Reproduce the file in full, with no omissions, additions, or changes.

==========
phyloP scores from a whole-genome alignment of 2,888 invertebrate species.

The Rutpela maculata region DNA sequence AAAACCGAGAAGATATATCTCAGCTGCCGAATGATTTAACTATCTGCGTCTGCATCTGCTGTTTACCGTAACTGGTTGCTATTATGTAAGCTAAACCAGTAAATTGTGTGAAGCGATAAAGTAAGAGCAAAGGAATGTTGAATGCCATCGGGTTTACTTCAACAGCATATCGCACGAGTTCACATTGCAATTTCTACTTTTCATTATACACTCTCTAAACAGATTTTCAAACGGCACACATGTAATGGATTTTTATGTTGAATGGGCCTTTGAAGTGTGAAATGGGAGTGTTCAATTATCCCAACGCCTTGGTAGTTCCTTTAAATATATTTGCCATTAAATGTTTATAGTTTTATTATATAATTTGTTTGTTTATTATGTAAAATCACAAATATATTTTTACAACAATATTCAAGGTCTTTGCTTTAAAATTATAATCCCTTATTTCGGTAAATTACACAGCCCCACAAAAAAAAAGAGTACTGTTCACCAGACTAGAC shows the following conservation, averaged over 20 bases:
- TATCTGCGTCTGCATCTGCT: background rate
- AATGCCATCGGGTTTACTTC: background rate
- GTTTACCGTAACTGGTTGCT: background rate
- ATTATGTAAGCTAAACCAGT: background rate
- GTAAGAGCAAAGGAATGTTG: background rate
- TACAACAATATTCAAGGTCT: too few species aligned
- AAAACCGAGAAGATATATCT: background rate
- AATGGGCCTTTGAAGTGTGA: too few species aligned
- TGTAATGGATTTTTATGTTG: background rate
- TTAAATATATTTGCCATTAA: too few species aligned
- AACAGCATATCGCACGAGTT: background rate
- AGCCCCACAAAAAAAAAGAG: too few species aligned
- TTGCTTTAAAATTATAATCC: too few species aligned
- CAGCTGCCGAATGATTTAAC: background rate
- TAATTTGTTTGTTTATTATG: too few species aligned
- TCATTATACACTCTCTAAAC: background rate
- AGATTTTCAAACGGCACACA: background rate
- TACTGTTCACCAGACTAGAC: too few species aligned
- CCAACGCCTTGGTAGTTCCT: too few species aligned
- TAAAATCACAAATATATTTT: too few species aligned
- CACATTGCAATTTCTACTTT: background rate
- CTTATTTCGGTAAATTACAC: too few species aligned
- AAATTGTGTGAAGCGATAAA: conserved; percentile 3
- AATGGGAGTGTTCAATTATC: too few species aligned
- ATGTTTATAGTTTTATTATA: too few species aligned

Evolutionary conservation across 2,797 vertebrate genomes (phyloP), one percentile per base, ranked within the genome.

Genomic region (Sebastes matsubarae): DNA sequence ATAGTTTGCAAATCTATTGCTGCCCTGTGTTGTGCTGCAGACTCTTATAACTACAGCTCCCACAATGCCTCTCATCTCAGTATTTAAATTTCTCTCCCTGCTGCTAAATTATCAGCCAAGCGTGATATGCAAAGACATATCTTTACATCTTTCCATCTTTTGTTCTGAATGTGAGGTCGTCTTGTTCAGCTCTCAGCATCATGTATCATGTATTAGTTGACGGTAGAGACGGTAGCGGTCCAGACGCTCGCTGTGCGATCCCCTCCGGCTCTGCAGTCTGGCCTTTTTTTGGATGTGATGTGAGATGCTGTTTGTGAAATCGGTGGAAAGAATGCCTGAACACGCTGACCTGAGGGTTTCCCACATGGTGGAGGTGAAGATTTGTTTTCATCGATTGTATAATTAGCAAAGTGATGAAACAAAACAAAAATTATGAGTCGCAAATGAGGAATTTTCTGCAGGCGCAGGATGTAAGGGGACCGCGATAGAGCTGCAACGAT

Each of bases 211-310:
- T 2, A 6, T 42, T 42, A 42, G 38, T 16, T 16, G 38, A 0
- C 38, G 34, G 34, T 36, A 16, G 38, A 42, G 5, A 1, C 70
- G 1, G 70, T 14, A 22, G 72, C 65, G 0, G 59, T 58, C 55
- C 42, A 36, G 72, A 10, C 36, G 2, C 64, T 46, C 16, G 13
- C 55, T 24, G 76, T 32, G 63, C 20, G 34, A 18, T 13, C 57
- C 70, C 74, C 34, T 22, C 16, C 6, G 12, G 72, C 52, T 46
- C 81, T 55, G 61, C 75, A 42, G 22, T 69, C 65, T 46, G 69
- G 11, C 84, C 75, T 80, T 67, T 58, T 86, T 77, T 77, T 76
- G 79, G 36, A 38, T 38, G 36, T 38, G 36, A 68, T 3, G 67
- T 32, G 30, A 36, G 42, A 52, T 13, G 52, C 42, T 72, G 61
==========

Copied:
phyloP scores from a whole-genome alignment of 2,888 invertebrate species.

The Rutpela maculata region DNA sequence AAAACCGAGAAGATATATCTCAGCTGCCGAATGATTTAACTATCTGCGTCTGCATCTGCTGTTTACCGTAACTGGTTGCTATTATGTAAGCTAAACCAGTAAATTGTGTGAAGCGATAAAGTAAGAGCAAAGGAATGTTGAATGCCATCGGGTTTACTTCAACAGCATATCGCACGAGTTCACATTGCAATTTCTACTTTTCATTATACACTCTCTAAACAGATTTTCAAACGGCACACATGTAATGGATTTTTATGTTGAATGGGCCTTTGAAGTGTGAAATGGGAGTGTTCAATTATCCCAACGCCTTGGTAGTTCCTTTAAATATATTTGCCATTAAATGTTTATAGTTTTATTATATAATTTGTTTGTTTATTATGTAAAATCACAAATATATTTTTACAACAATATTCAAGGTCTTTGCTTTAAAATTATAATCCCTTATTTCGGTAAATTACACAGCCCCACAAAAAAAAAGAGTACTGTTCACCAGACTAGAC shows the following conservation, averaged over 20 bases:
- TATCTGCGTCTGCATCTGCT: background rate
- AATGCCATCGGGTTTACTTC: background rate
- GTTTACCGTAACTGGTTGCT: background rate
- ATTATGTAAGCTAAACCAGT: background rate
- GTAAGAGCAAAGGAATGTTG: background rate
- TACAACAATATTCAAGGTCT: too few species aligned
- AAAACCGAGAAGATATATCT: background rate
- AATGGGCCTTTGAAGTGTGA: too few species aligned
- TGTAATGGATTTTTATGTTG: background rate
- TTAAATATATTTGCCATTAA: too few species aligned
- AACAGCATATCGCACGAGTT: background rate
- AGCCCCACAAAAAAAAAGAG: too few species aligned
- TTGCTTTAAAATTATAATCC: too few species aligned
- CAGCTGCCGAATGATTTAAC: background rate
- TAATTTGTTTGTTTATTATG: too few species aligned
- TCATTATACACTCTCTAAAC: background rate
- AGATTTTCAAACGGCACACA: background rate
- TACTGTTCACCAGACTAGAC: too few species aligned
- CCAACGCCTTGGTAGTTCCT: too few species aligned
- TAAAATCACAAATATATTTT: too few species aligned
- CACATTGCAATTTCTACTTT: background rate
- CTTATTTCGGTAAATTACAC: too few species aligned
- AAATTGTGTGAAGCGATAAA: conserved; percentile 3
- AATGGGAGTGTTCAATTATC: too few species aligned
- ATGTTTATAGTTTTATTATA: too few species aligned

Evolutionary conservation across 2,797 vertebrate genomes (phyloP), one percentile per base, ranked within the genome.

Genomic region (Sebastes matsubarae): DNA sequence ATAGTTTGCAAATCTATTGCTGCCCTGTGTTGTGCTGCAGACTCTTATAACTACAGCTCCCACAATGCCTCTCATCTCAGTATTTAAATTTCTCTCCCTGCTGCTAAATTATCAGCCAAGCGTGATATGCAAAGACATATCTTTACATCTTTCCATCTTTTGTTCTGAATGTGAGGTCGTCTTGTTCAGCTCTCAGCATCATGTATCATGTATTAGTTGACGGTAGAGACGGTAGCGGTCCAGACGCTCGCTGTGCGATCCCCTCCGGCTCTGCAGTCTGGCCTTTTTTTGGATGTGATGTGAGATGCTGTTTGTGAAATCGGTGGAAAGAATGCCTGAACACGCTGACCTGAGGGTTTCCCACATGGTGGAGGTGAAGATTTGTTTTCATCGATTGTATAATTAGCAAAGTGATGAAACAAAACAAAAATTATGAGTCGCAAATGAGGAATTTTCTGCAGGCGCAGGATGTAAGGGGACCGCGATAGAGCTGCAACGAT

Each of bases 211-310:
- T 2, A 6, T 42, T 42, A 42, G 38, T 16, T 16, G 38, A 0
- C 38, G 34, G 34, T 36, A 16, G 38, A 42, G 5, A 1, C 70
- G 1, G 70, T 14, A 22, G 72, C 65, G 0, G 59, T 58, C 55
- C 42, A 36, G 72, A 10, C 36, G 2, C 64, T 46, C 16, G 13
- C 55, T 24, G 76, T 32, G 63, C 20, G 34, A 18, T 13, C 57
- C 70, C 74, C 34, T 22, C 16, C 6, G 12, G 72, C 52, T 46
- C 81, T 55, G 61, C 75, A 42, G 22, T 69, C 65, T 46, G 69
- G 11, C 84, C 75, T 80, T 67, T 58, T 86, T 77, T 77, T 76
- G 79, G 36, A 38, T 38, G 36, T 38, G 36, A 68, T 3, G 67
- T 32, G 30, A 36, G 42, A 52, T 13, G 52, C 42, T 72, G 61